If you’re looking for a set of crisp, airy bedding, you can’t go wrong with Snowe’s percale sheets, which are made of long-staple cotton milled in Italy and have a thread count of 500. I personally own and love them, and they’re recommended by Kai Avent-deLeon, the owner of Brooklyn boutique Sincerely, Tommy. “I’ve found that they’re really good quality and decently priced,” she says. “They’re cotton, which is the only material I buy now, and they’re really soft, kind of plush. They’re breathable and low maintenance.” Herman Miller editorial director Kelsey Keith is also a fan of these sheets, adding that they “sleep cool in warm weather and warm in winter months.” I bought a queen set in white in 2018 and adore them for how lightweight and cloudlike they feel. They’ve held up over the years and stay white as long as you’re diligent about laundry. When we moved and upgraded to a king-size bed, I wanted to try a different brand, and I actually regret it because no other sheets I’ve bought have been as nice. These are now used in the guest bedroom and still look fresh. (The brand sent me its percale duvet cover a couple of years ago in slate blue. It stays on our bed all year long and still looks new.) The sheets come in only four standard colors (slate blue, ivory, ash gray, and white), but that’s what makes them a classic choice, in my opinion.

Best (less expensive) overall cotton percale sheets

Cotton percale | GOTS-certified organic cotton | Five colors

For something about a hundred bucks less expensive, consider West Elm’s organic-cotton sheets. Courtney McLeod, the founder and principal designer of New York City–based Right Meets Left Interior Design, says they’re “excellent quality,” as does skin-care executive Rebecca Zhou, who purchased three of its garment-washed percale sets during her last move. “The texture means our bed always looks made but not overly perfect,” she says. They sheets are made from from fabric that is Global Organic Textile Standard certified (GOTS certification is the leading standard for textiles made of organic fibers).

Best customizable cotton-percale sheets

Cotton percale | Long-staple OEKO-TEX cotton | Two colors | Monogrammable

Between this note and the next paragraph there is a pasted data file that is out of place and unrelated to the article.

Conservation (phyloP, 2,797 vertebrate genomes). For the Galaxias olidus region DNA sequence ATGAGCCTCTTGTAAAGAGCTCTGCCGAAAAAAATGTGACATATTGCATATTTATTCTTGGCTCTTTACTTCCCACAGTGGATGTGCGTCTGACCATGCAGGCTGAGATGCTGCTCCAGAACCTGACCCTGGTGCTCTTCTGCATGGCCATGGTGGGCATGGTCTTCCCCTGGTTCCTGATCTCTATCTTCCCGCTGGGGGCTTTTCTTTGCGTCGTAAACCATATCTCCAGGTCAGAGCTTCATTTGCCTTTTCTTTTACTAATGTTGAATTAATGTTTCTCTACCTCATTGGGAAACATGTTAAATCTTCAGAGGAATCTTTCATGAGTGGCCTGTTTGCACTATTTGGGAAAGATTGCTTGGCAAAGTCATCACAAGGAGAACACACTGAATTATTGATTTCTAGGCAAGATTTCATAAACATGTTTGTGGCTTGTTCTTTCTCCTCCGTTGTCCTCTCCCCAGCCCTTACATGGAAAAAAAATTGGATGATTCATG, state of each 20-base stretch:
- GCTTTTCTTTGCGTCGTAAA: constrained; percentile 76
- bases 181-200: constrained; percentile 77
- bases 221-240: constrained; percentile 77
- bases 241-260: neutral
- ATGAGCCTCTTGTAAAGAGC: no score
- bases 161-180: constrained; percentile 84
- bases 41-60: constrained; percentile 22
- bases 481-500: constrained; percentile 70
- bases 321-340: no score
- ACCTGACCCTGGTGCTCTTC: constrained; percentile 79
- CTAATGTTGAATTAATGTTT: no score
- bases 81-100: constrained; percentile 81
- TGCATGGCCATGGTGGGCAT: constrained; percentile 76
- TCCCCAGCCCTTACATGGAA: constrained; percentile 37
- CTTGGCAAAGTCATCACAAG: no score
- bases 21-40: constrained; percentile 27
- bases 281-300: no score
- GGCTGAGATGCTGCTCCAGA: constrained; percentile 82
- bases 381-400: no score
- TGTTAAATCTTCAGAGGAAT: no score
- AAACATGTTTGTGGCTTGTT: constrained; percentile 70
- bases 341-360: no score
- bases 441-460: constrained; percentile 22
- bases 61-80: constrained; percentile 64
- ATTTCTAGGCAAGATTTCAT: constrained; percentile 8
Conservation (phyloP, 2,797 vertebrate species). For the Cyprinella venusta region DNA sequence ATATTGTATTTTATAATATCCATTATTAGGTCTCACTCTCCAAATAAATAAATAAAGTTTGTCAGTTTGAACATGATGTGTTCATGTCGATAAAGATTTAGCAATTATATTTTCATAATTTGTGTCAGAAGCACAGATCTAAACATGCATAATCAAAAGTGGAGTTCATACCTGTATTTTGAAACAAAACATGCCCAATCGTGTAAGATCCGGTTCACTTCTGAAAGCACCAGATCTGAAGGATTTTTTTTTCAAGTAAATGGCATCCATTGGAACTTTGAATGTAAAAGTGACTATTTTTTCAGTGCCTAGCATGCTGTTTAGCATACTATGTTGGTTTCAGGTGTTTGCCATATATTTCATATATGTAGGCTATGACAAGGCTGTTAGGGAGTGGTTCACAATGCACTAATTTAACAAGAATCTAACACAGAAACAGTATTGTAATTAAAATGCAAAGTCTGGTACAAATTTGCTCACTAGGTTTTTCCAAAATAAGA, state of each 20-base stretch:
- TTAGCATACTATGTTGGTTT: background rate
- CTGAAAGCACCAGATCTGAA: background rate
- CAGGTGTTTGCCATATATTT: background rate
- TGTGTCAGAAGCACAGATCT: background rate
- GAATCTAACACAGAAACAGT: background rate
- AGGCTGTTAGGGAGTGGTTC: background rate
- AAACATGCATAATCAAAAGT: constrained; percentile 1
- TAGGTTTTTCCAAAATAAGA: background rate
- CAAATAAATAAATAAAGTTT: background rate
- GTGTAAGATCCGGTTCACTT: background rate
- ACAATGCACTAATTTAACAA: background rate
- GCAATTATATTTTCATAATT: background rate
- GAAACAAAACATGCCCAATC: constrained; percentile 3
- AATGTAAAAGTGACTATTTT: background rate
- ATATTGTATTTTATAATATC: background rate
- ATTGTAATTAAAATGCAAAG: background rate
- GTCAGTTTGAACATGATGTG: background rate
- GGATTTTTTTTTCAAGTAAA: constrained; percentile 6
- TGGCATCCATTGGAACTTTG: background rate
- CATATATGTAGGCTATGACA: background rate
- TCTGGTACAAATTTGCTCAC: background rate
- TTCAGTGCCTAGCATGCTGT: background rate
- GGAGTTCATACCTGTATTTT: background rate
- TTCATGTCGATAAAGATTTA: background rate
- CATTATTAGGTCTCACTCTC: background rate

You can’t talk about crisp cotton bedding without mentioning Matouk, a favorite brand among our interior designers for its beautiful, high-quality sheets. All of the percale sheets shown are made of 350-thread-count, long-staple cotton, considered to be among the most premium yarns. They’re also OEKO-TEX certified, meaning they’ve been made without harmful chemicals. If you’re looking for luxury sheets with a plethora of designs, trims, and patterns to choose from, plus the option to monogram, then Matouk is your best bet. “My favorite sheets are Matouk, mostly because everything’s customizable, from the color of the threading to the monogram and the ruffles,” as designer Sasha Bikoff explains. While there are plenty of styles to choose from, interior designers Anne Hepfer and Elizabeth Gill recommend the timeless Sierra hemstitch sheets, which Hepfer says “are a beautiful, classic base that can pair with any bedding.” Matouk sells its sheets and pillowcases separately, but this allows you to mix and match styles, as our designers have noted.

Best hotel-style cotton-percale sheets

Cotton percale | Egyptian long-staple cotton | Embroidered borders in three colors

Of course, you can’t talk fancy sheets without mentioning Frette, which was recommended by two of our experts. It comes as no surprise that Frette’s also happen to be the most recommended sheets by hotel insiders. Says Michael Shome, the visuals director at Architectural Digest, “My absolute favorite sheets are the hotel classic from Frette, which are kind of like the fantasy version of Upper East Side hotel bed linens. They’re Italian made in this Egyptian cotton that’s just the softest and butteriest fabric to laze around in. I love the chic and simple double-line embroidery, too.” Interior designer Ariel Okin also turns to Frette sheets when she’s looking for something classic. According to Frette’s website, its percale sheets have a thread count between 200 and 240.

Best overall linen sheets

Flax linen | OEKO-TEX certified | Ten colors

Linen sheets, made from the natural fiber of the flax plant, are generally more expensive than cotton because of their more involved manufacturing process and durability. They’re said to get better and softer over time, too, making them a nice long-term investment. Top Chef judge Gail Simmons turns to Parachute for her linen sheets in part because they “won’t cost you a crazy amount.” Again, we agree: We called Parachute’s sheets the best all-around option for linen because of their “middle-of-the-road price, the substantial feel of the linen, and the color options” (like the inviting soft-gray hue shown here).

Best starter linen sheets

Flax linen | OEKO-TEX certified | 12 colors

If you’d like to explore linen sheets for the first time, Brooklinen’s Luxe Hardcore set is a good place to start. According to former Strategist senior writer Lauren Levy, “Brooklinen made me fall in love with linen sheets.” She says they’r